Doris Lessing, The Fifth Child (Knopf, 1988)
[originally posted 15Mar2001]
Harriet and David Lovett (ah, the symbolism) are doomed from the start. Young and married in the early sixties, living mostly off David’s father and rich young stepmother, they have been beguiled by that most insidious and destructive Christian aphorism, “be fruitful and multiply.” They want kids, oodles of kids, a plethora of kids, a monstrous family. And they get it, in more ways than one, with the birth of Ben, the fifth child of the title.
If you know Lessing, you probably already have an idea of whether you’ll like this or not. Lessing’s style is dry, English-minimalist-ironic-witty, the kind of uppercrust diction often misrepresented in the American media as a kind of disaffected snobbery. This book, perhaps of all the Lessings that have crossed my path over the years, puts paid once and for all to the snobbery aspect, as Lessing turns her didactic tone and minimalist attitude to the exploration of the horror of raising an outcast.
Not to say this is a horror novel, any more than Geoffrey Household’s The Sending, Stephen Gregory’s The Woodwitch, or Dalton Trumbo’s Johnny Got His Gun are horror novels; none fits the genre per se, but all leave the reader with a decidedly sick feeling in the pit of his stomach. Call it the experience of quotidian horror, rather than the Lovecraftian howling-mad beasts or Steve King’s terrors in the closet. (One could probably make the case that Lessing, Household, Gregory, and Trumbo were the founding fathers of what’s being termed “the new horror” these days, which I’ve called in other reviews “the horror of absence,” so ably written by Kathe Koja and Lucius Shepard, among others. The criticisms most often levelled at this novel are exactly the same as those aimed at the newer writers, and for the same reasons—”not enough is going on.”)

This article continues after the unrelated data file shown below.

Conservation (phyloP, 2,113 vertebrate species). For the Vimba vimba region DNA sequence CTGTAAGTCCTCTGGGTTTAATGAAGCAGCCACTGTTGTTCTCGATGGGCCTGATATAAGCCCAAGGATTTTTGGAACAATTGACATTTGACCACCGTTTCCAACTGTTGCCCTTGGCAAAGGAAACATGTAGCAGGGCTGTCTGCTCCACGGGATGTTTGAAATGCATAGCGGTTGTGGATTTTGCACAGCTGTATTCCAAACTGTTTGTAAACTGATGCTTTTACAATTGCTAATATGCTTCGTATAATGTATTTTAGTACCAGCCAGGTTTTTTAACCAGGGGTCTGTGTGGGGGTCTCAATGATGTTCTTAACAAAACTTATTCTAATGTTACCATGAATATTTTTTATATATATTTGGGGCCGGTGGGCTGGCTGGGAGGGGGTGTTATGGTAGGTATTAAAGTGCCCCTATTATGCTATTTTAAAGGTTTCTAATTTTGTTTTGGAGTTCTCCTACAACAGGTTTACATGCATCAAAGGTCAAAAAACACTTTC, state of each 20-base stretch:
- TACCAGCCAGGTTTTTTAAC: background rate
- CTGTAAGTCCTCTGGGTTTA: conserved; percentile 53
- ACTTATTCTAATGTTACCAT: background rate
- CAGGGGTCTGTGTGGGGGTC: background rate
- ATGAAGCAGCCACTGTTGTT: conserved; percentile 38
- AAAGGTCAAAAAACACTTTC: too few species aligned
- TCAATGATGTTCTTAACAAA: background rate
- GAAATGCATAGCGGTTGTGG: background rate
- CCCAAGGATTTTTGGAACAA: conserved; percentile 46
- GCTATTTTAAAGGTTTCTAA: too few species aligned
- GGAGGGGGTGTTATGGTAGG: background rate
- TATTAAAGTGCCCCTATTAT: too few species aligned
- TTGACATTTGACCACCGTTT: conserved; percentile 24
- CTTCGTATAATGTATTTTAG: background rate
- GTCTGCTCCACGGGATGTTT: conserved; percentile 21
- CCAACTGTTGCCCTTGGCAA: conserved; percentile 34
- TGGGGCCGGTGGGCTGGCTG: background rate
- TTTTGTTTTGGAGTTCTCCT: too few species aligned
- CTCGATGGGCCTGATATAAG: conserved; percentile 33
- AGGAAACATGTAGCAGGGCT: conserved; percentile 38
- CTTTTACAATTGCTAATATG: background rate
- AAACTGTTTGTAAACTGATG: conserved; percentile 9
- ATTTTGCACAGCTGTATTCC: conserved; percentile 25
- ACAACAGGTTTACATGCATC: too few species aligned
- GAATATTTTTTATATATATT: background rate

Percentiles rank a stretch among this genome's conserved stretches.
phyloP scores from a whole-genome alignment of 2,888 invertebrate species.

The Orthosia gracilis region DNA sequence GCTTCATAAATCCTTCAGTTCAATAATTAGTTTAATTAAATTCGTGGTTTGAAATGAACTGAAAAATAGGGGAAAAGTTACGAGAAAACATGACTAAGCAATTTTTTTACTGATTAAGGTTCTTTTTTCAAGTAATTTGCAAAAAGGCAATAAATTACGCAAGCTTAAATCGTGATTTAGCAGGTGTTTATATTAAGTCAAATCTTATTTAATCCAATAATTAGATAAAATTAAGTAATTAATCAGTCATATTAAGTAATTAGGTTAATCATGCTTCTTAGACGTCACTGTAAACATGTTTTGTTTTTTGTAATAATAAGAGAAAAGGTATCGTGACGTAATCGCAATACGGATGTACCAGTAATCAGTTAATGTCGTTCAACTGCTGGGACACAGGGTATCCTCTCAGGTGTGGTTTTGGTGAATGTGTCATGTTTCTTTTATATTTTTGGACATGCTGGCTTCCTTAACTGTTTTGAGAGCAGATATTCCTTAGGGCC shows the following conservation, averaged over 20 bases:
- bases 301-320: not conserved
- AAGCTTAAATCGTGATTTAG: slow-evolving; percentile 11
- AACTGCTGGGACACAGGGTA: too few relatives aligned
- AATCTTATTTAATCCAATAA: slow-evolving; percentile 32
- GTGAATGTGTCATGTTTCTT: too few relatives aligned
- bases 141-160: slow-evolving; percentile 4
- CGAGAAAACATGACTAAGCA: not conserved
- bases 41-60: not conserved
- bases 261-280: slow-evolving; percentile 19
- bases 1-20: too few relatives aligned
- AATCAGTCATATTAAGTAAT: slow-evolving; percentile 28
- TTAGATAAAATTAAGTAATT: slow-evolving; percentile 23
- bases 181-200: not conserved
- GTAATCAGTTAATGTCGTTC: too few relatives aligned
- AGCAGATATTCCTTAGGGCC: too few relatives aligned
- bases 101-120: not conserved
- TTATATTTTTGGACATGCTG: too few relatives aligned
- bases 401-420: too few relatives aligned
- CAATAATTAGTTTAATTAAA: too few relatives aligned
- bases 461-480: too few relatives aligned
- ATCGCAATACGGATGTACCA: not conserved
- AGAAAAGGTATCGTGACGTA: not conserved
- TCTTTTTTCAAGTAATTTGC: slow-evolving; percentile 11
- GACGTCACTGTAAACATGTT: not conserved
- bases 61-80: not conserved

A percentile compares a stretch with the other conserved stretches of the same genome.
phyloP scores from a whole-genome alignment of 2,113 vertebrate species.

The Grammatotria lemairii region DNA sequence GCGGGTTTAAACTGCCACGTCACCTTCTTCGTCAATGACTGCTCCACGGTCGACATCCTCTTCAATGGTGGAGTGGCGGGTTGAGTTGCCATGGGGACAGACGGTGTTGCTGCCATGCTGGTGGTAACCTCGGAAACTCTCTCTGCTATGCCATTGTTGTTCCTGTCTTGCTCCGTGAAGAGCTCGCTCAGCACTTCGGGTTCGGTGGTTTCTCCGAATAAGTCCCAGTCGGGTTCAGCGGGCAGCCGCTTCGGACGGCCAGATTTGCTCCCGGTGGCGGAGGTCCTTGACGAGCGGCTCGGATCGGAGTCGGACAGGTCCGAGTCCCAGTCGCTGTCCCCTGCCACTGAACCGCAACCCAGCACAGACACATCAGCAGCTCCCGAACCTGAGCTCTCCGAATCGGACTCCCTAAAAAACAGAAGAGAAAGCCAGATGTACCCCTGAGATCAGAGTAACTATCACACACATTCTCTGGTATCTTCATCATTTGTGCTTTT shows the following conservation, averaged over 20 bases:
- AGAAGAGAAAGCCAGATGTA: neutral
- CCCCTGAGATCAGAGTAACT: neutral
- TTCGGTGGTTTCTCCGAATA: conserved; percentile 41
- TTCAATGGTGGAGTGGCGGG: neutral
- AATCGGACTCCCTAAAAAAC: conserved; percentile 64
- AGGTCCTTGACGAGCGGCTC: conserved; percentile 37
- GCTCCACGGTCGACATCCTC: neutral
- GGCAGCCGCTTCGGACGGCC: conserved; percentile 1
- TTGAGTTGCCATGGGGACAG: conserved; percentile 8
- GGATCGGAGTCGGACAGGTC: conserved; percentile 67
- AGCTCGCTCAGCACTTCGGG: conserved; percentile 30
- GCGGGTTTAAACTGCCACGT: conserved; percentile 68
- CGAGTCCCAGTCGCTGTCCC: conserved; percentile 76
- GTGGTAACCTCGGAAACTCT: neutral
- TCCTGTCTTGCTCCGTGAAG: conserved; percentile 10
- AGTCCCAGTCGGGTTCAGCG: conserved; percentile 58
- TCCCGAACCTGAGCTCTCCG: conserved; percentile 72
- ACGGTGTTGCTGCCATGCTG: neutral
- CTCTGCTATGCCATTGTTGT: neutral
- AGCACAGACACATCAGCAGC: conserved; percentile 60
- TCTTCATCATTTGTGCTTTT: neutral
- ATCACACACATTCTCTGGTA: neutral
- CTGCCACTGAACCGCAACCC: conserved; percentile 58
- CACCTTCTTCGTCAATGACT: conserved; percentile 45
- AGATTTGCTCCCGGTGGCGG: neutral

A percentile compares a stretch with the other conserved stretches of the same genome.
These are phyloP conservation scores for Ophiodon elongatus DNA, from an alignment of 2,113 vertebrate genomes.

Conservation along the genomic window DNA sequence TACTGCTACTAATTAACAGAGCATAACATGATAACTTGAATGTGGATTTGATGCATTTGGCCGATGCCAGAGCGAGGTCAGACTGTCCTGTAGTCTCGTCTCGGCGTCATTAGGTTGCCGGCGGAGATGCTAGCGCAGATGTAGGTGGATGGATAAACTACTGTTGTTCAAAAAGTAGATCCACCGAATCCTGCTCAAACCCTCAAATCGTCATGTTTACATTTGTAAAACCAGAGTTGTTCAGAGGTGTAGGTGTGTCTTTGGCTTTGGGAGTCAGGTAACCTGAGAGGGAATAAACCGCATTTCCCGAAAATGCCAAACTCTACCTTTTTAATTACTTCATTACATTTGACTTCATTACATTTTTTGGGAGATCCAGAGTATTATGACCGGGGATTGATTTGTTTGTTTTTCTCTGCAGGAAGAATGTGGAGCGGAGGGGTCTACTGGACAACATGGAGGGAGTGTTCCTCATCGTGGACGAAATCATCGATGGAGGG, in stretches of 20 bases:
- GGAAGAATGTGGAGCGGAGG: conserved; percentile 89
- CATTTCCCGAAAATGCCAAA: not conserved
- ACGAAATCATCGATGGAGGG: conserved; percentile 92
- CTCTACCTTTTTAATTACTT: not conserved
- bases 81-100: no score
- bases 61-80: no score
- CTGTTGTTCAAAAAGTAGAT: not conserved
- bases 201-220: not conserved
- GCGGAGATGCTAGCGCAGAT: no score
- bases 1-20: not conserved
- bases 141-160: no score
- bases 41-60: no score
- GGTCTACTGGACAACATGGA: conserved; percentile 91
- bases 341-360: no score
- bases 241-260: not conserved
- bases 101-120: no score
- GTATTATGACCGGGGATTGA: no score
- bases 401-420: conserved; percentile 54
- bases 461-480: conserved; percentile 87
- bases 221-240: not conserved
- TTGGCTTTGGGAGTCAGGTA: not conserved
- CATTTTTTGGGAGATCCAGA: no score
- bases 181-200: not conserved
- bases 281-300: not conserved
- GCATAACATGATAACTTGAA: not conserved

It is also obvious from the start that this is a flight of fantasy, a piece of utter fiction in the truest sense, and that the characters are symbolic of something. Lessing never really lets you in on what they’re symbols of until the final paragraphs, and while it’s not a spoiler in the traditional sense, it would be a criminal act for me to reveal the way Lessing wraps things up at the end; suffice to say the closing paragraphs of this novel are some of the strongest I’ve encountered in a very long time.
Only three and a half months into 2001, this is already an extremely strong year for my reading list, but I still think The Fifth Child has a good chance of making this year’s Top 15 list. ****